If you have lived in the same home for years, you probably have a lot of stuff stored away. However neatly packed, anything you haven’t put to good use for more than a year is probably a burden rather than a blessing. In a similar way, you likely have old stuff tucked away in the corners of your marriage. It is wonderful to dust off your great memories to reminisce and enjoy, but what about the old resentments and perceived affronts?

Forgiveness is essential to a great marriage. The longer you have lived together, the more important it is that you not accumulate resentments that tempt you to call upon them in times of disagreement. Make a vow to keep disagreements limited to the current issue. Avoid sentences that begin, “You always …” or “You never …” such as “You never remember my birthday.” If something happened long ago, forgive and forget. Even if it happened yesterday, consider granting forgiveness for your own sake as well as your partner’s. Forgiveness is especially a blessing upon the person doing the forgiving.

Let today be the day you do an emotional housecleaning of your marriage. Gather up all your old emotional baggage and put it out with the trash. Unlike your grandmother’s wedding dress, your leftover emotions are of no value to anyone. Better yet, hold a fire ceremony, either alone or with your loved one. Write each past injury on a small slip of paper and release your attachment to that emotion as you feed the paper to the cleansing fire.

What could be even better than forgiving your partner? For forgiveness to be needed, there must have been a perceived offense that triggered feelings of resentment and anger, but imagine never getting angry or resentful in the first place. Suppose you simply accepted all your partner’s actions. In the presence of acceptance, there can never be resentment or anger, and therefore no need for forgiveness.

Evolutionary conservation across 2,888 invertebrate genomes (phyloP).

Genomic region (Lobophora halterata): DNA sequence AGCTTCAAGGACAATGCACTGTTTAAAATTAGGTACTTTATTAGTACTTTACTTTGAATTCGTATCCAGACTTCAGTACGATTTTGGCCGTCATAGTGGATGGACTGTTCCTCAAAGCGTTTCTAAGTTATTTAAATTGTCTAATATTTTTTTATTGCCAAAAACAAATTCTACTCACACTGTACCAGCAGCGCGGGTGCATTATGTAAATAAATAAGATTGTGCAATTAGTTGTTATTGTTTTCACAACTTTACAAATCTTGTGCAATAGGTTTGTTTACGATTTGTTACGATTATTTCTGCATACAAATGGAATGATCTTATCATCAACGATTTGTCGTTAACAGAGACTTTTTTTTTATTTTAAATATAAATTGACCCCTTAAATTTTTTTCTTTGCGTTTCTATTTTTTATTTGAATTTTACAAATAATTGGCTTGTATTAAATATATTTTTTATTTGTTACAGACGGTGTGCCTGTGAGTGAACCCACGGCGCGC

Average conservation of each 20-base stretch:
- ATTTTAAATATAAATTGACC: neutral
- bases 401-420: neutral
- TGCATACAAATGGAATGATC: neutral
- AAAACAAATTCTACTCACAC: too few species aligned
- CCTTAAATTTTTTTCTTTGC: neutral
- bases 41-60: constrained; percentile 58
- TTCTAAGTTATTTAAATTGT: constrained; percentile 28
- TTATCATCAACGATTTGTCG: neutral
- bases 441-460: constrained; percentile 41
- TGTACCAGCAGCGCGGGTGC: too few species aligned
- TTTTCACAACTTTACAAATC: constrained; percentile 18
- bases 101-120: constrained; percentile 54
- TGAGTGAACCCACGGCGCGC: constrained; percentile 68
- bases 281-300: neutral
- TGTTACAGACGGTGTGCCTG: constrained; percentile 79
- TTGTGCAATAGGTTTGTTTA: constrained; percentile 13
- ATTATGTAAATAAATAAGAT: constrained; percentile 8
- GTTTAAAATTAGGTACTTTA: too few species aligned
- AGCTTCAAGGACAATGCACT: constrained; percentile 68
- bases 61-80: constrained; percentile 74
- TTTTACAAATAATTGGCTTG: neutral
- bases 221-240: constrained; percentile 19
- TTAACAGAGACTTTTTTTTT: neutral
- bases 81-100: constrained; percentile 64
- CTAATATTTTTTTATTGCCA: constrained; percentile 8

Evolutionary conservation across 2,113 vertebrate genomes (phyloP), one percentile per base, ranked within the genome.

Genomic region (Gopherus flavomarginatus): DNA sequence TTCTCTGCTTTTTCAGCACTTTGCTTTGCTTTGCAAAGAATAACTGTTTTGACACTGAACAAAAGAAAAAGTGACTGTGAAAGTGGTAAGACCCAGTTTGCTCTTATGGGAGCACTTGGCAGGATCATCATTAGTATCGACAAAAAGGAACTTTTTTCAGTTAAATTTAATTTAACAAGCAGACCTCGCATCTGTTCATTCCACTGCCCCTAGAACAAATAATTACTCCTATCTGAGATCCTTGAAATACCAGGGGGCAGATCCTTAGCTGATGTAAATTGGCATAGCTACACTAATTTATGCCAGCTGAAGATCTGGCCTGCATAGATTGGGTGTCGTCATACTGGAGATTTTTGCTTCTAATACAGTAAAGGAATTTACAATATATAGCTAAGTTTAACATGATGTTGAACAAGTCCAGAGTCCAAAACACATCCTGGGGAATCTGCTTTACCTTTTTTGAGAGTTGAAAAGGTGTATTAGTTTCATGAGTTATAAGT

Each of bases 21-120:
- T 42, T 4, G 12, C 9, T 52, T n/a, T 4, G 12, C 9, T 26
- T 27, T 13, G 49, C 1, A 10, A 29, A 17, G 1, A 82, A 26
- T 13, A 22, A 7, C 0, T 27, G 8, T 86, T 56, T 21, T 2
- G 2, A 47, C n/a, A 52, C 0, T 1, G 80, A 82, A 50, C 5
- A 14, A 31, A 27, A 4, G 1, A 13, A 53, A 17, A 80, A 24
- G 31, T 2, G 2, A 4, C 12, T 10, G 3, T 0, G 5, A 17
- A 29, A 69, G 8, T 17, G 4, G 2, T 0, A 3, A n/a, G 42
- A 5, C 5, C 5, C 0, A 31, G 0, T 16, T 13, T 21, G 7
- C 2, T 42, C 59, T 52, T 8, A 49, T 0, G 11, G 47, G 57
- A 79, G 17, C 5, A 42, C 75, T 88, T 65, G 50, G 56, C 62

Your reaction is likely to be, “But he did something bad. She wronged me. It’s his fault. She made me angry.” Hmmmm… Can someone really MAKE me angry? I don’t think so. We get angry when someone acts in a way that conflicts with how we prefer that they behave – nothing more.

Should you accept your partner’s behavior? If their actions are violent or threatening, certainly not. If you feel endangered or even just generally unhappy with your marriage, consider ending it. But in the context of a generally happy marriage, accepting your partner exactly as they are is a recipe for creating an even stronger and happier connection.

Consider being more acceptive of your partner’s behaviors. It is unlikely that they are intentionally aggravating you. Almost always, they are just doing what they think they should do. Try setting aside your own rules for how they should behave, and adopt a live-and-let-live attitude. Your marriage will become stronger and happier if you do.